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Al Mohler

Al Mohler Peddles Fake News On Christian Reformed Church

Al Mohler’s The Briefing podcast is one of the more prominent Southern Baptist podcast, likely enjoyed by many pastors. However, an episode that broadcasted last week showcased the seminary president’s blatant lack of research in preparing for his briefing on news. The episode focused on how two reformed denominations, the Christian Reformed Church and the Presbyterian Church in America tackled homosexuality.

Mohler begins the podcast by speaking on the war in Ukraine, giving perhaps one of the laziest yet sophist presentations I’ve seen of the war. He claimed that Kiev was currently besieged by Russia which would place his report months behind the current situation on the ground while simultaneously positing sophist geopolitical dogma. This was, to the normie, more offensively bad than his reporting on the Christian Reformed Church, however, in his reporting on the two reformed denominations he lauds them both despite the fact that the two denominations took an opposite action.

The PCA took steps to ban homosexuals from becoming pastors in an attempt to crack down on side b theology. The Christian Reform Church reaffirmed side b theology, which Mohler condemns.

Al Mohler states:

One of them calls itself reformed, the Christian Reformed Church and the other one is the Presbyterian Church in America. So a reform denomination, a Presbyterian denomination out of the same theological family. Both of them took very important actions to uphold a biblical understanding of sexuality.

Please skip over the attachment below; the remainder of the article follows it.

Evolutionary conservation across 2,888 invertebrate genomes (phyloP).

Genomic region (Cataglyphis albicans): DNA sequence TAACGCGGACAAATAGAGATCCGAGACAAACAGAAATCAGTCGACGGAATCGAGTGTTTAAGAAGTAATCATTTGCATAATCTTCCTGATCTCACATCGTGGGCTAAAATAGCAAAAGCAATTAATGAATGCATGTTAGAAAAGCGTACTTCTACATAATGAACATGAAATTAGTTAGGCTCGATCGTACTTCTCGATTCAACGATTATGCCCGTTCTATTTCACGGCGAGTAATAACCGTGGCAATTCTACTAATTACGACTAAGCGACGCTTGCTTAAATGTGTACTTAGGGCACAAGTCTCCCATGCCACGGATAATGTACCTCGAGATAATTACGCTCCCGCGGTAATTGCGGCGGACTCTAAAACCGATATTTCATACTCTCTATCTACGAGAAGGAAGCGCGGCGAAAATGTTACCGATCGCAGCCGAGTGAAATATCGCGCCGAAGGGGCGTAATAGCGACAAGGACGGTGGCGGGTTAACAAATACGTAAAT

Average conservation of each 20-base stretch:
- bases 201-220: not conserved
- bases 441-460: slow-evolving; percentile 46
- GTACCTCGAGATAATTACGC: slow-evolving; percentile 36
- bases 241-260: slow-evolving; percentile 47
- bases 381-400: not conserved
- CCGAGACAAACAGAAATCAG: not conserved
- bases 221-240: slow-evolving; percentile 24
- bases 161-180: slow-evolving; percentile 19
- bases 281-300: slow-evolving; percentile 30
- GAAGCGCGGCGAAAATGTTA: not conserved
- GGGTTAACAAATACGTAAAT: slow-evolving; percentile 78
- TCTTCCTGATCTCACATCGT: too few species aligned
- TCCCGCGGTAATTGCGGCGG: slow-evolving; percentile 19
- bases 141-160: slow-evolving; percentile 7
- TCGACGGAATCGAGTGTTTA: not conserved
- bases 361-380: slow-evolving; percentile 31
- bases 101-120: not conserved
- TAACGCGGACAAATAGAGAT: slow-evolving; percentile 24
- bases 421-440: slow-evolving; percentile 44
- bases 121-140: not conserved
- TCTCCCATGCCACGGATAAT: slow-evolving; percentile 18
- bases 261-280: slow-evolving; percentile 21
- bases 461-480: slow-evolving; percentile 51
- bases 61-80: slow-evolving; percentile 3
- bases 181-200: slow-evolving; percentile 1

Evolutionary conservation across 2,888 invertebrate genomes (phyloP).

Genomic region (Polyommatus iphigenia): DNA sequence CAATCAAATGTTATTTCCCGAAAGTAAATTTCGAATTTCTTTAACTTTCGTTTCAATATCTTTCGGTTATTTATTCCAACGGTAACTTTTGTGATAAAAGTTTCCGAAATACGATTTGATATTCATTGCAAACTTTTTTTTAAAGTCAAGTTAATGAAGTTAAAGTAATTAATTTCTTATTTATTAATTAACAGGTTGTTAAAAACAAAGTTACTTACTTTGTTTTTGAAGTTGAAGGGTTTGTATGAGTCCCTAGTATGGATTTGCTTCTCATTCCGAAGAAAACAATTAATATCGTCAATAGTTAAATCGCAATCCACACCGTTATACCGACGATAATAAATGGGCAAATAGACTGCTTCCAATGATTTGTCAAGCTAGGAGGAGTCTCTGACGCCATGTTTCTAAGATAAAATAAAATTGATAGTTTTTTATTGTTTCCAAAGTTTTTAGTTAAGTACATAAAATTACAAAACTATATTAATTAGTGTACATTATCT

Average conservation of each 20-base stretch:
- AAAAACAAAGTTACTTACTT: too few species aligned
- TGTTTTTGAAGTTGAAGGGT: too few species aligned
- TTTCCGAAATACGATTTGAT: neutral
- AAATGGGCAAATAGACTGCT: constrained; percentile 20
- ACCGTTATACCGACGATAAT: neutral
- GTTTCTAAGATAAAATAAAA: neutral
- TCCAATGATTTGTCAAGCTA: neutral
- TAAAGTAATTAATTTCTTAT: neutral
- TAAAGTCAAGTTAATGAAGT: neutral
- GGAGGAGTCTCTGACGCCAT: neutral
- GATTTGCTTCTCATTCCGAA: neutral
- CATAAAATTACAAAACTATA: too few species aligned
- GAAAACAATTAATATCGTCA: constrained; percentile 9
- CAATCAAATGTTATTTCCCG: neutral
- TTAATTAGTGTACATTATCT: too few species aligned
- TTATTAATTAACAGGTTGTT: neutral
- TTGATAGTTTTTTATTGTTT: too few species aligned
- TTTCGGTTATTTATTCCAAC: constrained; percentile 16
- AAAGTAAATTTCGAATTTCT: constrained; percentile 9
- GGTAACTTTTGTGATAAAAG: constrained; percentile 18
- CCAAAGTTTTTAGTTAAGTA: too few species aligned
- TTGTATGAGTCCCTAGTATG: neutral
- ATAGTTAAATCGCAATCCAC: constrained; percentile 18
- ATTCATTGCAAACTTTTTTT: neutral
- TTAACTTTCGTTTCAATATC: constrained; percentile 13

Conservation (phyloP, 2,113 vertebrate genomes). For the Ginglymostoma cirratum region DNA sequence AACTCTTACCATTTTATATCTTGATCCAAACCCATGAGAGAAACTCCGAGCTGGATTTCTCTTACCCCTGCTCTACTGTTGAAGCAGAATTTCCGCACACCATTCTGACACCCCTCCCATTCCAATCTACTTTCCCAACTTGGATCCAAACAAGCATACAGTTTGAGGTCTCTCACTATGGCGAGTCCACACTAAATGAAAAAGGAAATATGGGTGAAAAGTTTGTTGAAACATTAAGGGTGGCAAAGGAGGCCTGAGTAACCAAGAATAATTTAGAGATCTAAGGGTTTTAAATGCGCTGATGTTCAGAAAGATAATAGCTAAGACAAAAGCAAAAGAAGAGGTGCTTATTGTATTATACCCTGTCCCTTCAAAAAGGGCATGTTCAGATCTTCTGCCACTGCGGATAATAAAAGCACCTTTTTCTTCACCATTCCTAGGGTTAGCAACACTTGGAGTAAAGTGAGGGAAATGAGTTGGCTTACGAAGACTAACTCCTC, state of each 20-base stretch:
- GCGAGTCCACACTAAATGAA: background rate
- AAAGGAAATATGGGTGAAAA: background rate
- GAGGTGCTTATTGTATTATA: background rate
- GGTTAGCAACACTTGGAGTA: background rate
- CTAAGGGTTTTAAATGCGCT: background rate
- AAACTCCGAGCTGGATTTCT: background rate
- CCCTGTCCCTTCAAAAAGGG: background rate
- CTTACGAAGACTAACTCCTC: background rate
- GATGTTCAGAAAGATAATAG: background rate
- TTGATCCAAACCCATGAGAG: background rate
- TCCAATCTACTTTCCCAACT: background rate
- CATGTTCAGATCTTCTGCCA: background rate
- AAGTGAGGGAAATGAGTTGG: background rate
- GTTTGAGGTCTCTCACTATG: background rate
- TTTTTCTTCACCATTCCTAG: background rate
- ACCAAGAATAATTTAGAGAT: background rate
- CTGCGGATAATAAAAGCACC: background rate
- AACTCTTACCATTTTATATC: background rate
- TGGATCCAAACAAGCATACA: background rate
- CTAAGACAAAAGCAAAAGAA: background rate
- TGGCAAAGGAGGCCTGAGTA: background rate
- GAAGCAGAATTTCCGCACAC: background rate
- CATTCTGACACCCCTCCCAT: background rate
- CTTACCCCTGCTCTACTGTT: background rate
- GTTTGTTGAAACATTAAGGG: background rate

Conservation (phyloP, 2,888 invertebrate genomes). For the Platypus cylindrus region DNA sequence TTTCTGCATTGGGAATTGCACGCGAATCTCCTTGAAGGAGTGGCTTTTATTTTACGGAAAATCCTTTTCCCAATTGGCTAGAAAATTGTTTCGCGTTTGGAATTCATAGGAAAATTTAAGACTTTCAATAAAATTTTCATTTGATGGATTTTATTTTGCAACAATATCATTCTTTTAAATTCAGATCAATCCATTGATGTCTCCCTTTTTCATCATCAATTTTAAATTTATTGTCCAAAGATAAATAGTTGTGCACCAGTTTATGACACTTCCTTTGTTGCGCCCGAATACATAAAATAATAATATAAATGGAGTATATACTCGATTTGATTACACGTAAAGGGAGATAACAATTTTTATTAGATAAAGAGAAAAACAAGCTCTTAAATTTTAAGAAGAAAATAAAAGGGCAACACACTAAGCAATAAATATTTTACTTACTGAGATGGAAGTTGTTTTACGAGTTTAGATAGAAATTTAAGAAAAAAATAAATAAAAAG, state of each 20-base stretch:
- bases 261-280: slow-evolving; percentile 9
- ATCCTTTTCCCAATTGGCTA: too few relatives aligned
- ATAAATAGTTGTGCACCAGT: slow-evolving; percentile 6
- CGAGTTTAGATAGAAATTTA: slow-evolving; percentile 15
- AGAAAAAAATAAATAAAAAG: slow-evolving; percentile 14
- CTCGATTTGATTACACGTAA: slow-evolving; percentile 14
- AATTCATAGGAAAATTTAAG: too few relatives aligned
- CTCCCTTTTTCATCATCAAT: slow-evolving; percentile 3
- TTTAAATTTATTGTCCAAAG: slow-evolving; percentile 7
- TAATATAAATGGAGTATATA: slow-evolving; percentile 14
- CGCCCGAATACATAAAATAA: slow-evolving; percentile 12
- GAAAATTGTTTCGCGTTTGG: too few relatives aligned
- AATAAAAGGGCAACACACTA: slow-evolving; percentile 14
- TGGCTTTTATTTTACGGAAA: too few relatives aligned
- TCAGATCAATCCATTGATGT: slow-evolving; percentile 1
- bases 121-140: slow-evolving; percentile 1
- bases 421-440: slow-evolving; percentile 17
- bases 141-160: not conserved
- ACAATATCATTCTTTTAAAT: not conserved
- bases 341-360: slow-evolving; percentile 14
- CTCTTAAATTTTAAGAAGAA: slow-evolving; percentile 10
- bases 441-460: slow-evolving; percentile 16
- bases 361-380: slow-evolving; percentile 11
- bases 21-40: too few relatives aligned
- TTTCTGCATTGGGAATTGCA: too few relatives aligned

I would also state that Protestia got this story wrong as well (but they weren’t the inspiration for this topic so Al Mohler is in the headline). As we will see, the CRC condemned homosexuality in so far as to condemn sodomy itself. They do not condemn homosexual attraction as sinful. In other words this denomination (re)affirmed side b theology.

In the CRC’s synod, they have a report on human sexuality which appears to be the basis for what is confessionalized by the denomination. Simply put, this is the source, in writing, for their understanding of the issue. There are numerous issues in this report.

For instance, the report promotes pronoun hospitality (pg. 398).  It then goes on to talk about giving “thought to how your church might address the injustice of ethnic minorities and other marginalized people being prostituted.” in a section that is supposed to be about parents (pg. 402).

The section on homosexuality immediately affirms side b theology.

Some Christians who are attracted to the same sex are comfortable describing themselves as lesbian, gay, or bisexual. Others do not use these labels to identify themselves because the Bible talks about behavior, not identity; or because they have chosen to live in obedience to the historically orthodox understanding of sexuality and thus do not want to be labeled with a word in any way connected with sinful behavior. Still others simply reject the notion of heterosexuality and homosexuality, believing that all of us are on a spectrum of sexual attraction. (page 404).

But side b is not a something the CRC is getting swept up by. They have been institutionally side b for a long time.

The Christian Reformed Church’s 1973 synodical report on homosexuality broke ground by making a distinction between homosexual orientation and homosexual activity. As the report put it, “We must distinguish between the person who is homosexual in [their] sexual orientation and the person who engages in explicit sexual acts with persons of the same sex.” It also noted that “homosexuality is not the result of any conscious choice or decision on the part of the person.” In other words, there is no sin in being attracted to the same sex. We only sin if we act on our sexual attractions. (page 405).